I love my full-battened main (and I'm mystified why you think they are not commonly seen on monohulls), but you are likely looking at considerable added expense in going that route... On boats around 30' or so, I think you really want to consider the addition of a Strong Track or similar to make a full-batten main work well, and while that's money well spent, it's not an inexpensive upgrade...

I realize it's a normal tendency when one acquires a new boat, but I'm a big believer in actually USING the boat for a season or so, before embarking on a host of modifications or upgrades... Especially regarding stuff as elemental as the rig, or sailplan... You're gonna make far smarter decisions, and likely avoid spending money on changes that may not necessarily work or be worth the expense, by actually sailing the boat for awhile ...
 

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Discussion Starter · #9 ·
Im a fan of less reef points...there is more to do and damage if you get hit with big winds...in an untimely manner or if you reef late!

that never happens btw, ever! jajaja

If I where designing a good cruising sail for an around the world deal again I would only have 2 reef points not the common or recomended 3

1 that takes 25% off maybe 30% sail area and another that takes almost 80% off and the reasoning behind that is I have noticed rigging trysails or heavy weather storm sails on the mast often fail while being installed or gets too tricky...another track, taking sail outside etc

so Id prefer to use the main sail, reduced almost completely and make it into a storm trysail

ideally the upper triangle of the main would be heavily reinforced and the clew would be tied onto the boom using high tech line...boom made fast using mini preventers on each side of the cabin top or deck if possible ideally the clew would be placed to allo the boom to be made fast to the deck but that would mess with sail performance having a hole in the middhle of the sail but anywhoo...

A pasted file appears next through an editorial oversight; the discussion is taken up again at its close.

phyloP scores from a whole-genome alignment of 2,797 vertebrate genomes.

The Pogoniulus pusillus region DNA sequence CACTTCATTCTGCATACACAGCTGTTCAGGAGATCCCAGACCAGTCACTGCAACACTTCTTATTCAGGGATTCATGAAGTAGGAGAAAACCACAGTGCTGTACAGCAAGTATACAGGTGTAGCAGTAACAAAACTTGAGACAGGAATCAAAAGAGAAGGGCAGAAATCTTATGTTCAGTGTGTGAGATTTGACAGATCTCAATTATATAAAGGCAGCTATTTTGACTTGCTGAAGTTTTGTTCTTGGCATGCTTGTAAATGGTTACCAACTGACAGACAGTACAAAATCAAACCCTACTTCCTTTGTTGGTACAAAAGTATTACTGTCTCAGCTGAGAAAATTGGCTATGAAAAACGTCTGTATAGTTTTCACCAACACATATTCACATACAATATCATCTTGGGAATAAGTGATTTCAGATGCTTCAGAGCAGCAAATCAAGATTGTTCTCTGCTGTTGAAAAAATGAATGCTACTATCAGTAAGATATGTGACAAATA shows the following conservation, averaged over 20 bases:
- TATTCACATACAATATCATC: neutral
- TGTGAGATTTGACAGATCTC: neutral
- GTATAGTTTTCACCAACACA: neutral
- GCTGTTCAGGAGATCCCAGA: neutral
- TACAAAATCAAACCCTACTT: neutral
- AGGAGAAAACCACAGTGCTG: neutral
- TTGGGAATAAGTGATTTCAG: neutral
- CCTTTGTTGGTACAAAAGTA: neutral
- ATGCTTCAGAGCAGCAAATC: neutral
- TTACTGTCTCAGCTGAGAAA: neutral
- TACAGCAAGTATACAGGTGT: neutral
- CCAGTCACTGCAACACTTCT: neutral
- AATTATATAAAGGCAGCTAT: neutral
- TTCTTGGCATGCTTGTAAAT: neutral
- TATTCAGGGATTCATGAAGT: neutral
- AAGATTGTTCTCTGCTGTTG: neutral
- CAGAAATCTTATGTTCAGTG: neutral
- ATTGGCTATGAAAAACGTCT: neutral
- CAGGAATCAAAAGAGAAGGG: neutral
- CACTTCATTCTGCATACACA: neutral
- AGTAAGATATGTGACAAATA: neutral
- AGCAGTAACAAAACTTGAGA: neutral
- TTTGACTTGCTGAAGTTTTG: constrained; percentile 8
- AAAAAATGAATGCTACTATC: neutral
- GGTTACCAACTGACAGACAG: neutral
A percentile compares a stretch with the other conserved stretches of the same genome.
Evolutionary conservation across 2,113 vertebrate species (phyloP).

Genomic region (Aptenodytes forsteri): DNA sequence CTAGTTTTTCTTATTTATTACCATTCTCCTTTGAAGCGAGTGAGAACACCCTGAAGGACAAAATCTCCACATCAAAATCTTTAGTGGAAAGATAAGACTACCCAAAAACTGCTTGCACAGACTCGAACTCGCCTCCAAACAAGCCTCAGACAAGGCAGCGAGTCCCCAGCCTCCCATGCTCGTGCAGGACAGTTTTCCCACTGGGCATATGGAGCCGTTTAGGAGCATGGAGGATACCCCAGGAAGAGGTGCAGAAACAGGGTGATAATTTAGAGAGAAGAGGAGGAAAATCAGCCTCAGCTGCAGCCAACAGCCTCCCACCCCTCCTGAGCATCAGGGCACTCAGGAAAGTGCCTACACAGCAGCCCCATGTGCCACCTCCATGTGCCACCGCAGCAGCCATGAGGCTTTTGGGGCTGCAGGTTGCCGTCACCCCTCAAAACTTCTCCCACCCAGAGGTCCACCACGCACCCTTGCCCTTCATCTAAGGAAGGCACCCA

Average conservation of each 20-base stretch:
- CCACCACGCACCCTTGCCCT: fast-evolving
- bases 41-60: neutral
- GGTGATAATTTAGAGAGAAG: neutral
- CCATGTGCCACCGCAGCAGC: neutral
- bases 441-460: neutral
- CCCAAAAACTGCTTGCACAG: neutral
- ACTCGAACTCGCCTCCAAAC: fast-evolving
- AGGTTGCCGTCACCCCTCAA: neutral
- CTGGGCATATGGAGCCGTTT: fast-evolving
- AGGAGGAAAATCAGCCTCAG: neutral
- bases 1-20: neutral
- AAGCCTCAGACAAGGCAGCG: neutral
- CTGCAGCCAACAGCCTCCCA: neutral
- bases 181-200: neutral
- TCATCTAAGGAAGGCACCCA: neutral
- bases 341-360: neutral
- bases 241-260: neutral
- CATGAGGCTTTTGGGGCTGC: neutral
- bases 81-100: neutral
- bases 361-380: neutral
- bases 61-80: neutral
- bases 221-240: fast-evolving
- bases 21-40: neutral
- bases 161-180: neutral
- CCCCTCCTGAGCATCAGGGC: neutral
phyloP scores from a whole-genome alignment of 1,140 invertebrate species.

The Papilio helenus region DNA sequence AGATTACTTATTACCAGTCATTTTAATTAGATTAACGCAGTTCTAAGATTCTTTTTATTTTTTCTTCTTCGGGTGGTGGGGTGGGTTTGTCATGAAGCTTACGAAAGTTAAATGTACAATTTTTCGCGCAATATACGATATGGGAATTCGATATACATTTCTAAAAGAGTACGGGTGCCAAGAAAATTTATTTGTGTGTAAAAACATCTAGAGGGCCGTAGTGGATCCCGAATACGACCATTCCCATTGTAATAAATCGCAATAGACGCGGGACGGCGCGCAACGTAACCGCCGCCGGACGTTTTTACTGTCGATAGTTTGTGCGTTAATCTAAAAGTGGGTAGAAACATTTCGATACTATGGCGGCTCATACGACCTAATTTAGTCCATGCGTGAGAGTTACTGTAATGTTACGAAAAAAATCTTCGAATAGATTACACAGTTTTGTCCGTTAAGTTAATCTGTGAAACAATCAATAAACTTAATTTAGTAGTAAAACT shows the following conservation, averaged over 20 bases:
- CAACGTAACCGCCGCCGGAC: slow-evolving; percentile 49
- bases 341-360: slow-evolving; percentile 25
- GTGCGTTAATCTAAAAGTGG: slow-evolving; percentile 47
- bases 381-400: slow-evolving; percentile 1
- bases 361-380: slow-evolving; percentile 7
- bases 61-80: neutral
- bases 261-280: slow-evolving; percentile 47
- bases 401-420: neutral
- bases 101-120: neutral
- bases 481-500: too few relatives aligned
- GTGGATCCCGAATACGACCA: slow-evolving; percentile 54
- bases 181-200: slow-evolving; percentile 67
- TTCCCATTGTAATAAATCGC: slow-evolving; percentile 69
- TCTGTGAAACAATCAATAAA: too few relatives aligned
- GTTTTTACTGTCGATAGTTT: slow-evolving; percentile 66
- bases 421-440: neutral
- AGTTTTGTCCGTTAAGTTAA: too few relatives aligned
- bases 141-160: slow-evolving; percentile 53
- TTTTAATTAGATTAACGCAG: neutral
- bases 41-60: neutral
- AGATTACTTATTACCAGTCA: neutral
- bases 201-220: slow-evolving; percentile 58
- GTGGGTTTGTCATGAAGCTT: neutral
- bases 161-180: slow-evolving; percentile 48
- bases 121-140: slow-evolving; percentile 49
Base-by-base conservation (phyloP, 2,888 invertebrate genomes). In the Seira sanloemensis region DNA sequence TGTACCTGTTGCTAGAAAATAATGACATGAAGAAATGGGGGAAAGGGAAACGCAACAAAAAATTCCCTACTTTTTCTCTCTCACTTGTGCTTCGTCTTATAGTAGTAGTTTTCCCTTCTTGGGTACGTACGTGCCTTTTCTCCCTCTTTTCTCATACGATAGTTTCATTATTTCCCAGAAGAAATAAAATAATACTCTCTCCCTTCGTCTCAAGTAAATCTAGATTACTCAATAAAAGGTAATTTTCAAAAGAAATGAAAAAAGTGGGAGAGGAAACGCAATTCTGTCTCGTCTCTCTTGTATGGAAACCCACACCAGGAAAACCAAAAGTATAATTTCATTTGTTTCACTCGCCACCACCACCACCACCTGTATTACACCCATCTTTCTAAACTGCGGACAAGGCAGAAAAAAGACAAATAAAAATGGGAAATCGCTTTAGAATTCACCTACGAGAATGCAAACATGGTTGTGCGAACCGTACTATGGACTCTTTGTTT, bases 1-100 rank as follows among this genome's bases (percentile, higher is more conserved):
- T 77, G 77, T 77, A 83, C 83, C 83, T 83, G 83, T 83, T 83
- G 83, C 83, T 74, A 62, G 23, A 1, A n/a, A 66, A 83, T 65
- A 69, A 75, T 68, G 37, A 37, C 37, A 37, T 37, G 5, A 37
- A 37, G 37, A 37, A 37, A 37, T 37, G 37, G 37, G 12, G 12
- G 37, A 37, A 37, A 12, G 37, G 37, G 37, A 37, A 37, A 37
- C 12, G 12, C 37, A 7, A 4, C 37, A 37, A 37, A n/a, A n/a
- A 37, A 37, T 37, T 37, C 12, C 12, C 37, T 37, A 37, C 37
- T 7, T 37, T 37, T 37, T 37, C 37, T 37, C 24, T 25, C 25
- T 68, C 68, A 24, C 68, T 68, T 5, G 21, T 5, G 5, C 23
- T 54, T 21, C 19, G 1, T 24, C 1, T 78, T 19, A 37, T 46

in any case

regarding full battens...im very famiiliar with hobie sails...inn fact I have one here if you want pics...your boat might have a similar sized main but wont be sure

if its easy for you to rig up twin backstays go ahead and that will buy you some space...
actually, the boat has a split backstay, so, it has two chainplates in the stern. i wouldn't think it would be too hard to do twin backstays. i will discuss that with the rigger. you think twin backstays would allow a deeper roach, if i find a full batten sail that, otherwise, fits?

and lastly regarding wind speed and strength although not feasible on all boats Im a big fan of spilling a full main on small boats versus reefing madness that is more a quick fix and racing scenario...as if the wind dies down again you have full power...but it also simplifies sailing for me.
basically, a fisherman's reef. that's how i have always handled heavy weather. i never have had a boat with reef points. on the holiday 20, i use a fisherman's reef and, since it has a headsail ( unlike my dinghy ), if it gets too high for that, i drop the jib and sail under main alone. then i ease it, allowing the luff to lose shape a bit, if it gets high enough for it. you have a lot of control doing that. you can even hold her still on the water, bow to wind, by playing the main that way.

but, i do want to be able to reef enough to handle the worst the bay has to offer.
[/quote]

that does not mean I dont like to reef, it means on small mid 20 footers(you are 27) I find that I like how the boat performs much better with a small correctly trimmed jib say a 100 percenter and I simply spill the main

I did this on my folkboat a lot as they like to be sailed like dinghys

what I mean about that is that foresail trim is much more important in heavy weather than the main is